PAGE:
I started my journal as a way of keeping up with the work I was doing toward advancing my writing goals. I used it as a motivator and it worked wonderfully at a time when I needed the kick in the pants.
As I mentioned last post, however, I began, over time, to add more information into the journal about personal things and the events of my life. Recently, I went back and reread my journal entries from 1993 through 2011. (I don’t have the strength yet for 2012). I found some things that were interesting to me, and perhaps only to me. But I’ll share them here anyway. J
First, I learned that you almost never get good news without corresponding bad news. There has almost never been a time when I got really good writing news without it corresponding closely with really bad news. For example, when I got my first payment and first copies for my first book, Cold in the Light, my first wife was in the hospital. She was also in the hospital on the day I found out I was nominated for the Rhysling Award. On the evening before I was to have my first signing for Cold in the Light, my Mom had to be taken to the emergency room. She as in the operating room getting a pacemaker put in at the time I was supposed to be signing. Needless to say, I didn’t make it to the signing. There are dozens of other examples I could give, but that would probably sound like whining and I’m sure most everyone has the same kind of experiences. I imagine, though, that this is the main reason why, today, I never experience any surge of pleasure over an acceptance or publication. I do, however, get a surge of pleasure when people read and enjoy one of my stories or books.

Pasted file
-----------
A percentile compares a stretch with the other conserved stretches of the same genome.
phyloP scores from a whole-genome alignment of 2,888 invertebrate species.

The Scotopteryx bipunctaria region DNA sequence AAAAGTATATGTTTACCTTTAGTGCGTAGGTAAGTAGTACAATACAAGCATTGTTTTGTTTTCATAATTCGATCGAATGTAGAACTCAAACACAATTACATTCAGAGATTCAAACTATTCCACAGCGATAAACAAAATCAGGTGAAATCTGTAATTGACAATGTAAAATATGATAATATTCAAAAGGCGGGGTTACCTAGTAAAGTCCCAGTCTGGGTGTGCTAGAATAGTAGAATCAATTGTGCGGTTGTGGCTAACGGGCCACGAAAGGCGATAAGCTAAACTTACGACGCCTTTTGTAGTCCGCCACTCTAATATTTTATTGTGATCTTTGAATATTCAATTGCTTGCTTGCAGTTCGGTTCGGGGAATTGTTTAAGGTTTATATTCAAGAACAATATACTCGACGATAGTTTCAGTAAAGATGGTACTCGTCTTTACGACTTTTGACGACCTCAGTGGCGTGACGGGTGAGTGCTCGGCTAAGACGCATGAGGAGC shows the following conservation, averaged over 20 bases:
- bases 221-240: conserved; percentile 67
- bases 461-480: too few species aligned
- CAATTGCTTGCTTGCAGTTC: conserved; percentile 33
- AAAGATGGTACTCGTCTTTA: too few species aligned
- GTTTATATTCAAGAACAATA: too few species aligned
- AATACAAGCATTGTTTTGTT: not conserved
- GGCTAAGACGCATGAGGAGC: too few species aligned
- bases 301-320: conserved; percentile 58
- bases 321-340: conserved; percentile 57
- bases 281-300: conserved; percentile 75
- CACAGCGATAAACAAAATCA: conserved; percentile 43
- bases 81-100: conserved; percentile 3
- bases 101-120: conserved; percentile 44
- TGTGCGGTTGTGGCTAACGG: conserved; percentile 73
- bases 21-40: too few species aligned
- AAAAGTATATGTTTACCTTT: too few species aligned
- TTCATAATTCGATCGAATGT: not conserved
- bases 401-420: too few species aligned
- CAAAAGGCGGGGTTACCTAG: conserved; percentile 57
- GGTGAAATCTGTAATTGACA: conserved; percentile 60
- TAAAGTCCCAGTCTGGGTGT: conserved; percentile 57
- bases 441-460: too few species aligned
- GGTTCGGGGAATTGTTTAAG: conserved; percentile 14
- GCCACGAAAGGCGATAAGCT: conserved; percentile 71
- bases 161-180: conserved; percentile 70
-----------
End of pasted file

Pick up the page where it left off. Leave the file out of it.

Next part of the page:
Second, I learned that my appetite for spending long hours working on projects was rather prodigious when I was younger. I’ve put in a lot of 8 to 10 hour days at Xavier doing school work, and then put in another few hours writing after I got home. I’m rather proud of myself for that. My brothers used to regularly call me lazy when we were growing up. I think I’ve proved them wrong. Although, these days I sure do want to be lazy, and physically I’m just not capable of those long hours anymore.
Third, I’ve learned that walks through nature are essential for my sanity. I do a lot of thinking while I’m walking, and a lot of planning for stories. But I need to be away from people and among the trees when I do so. I’m sure this is a legacy of having grown up on a farm and spending long, long hours hiking through the woods and across the fields while I imagined the most fantastic scenarios in my head.
Fourth, I’ve rediscovered how precious my son Josh, and my wife Lana, are to me. There are plenty of other people in the world I care about, but those two are the reason why I keep going.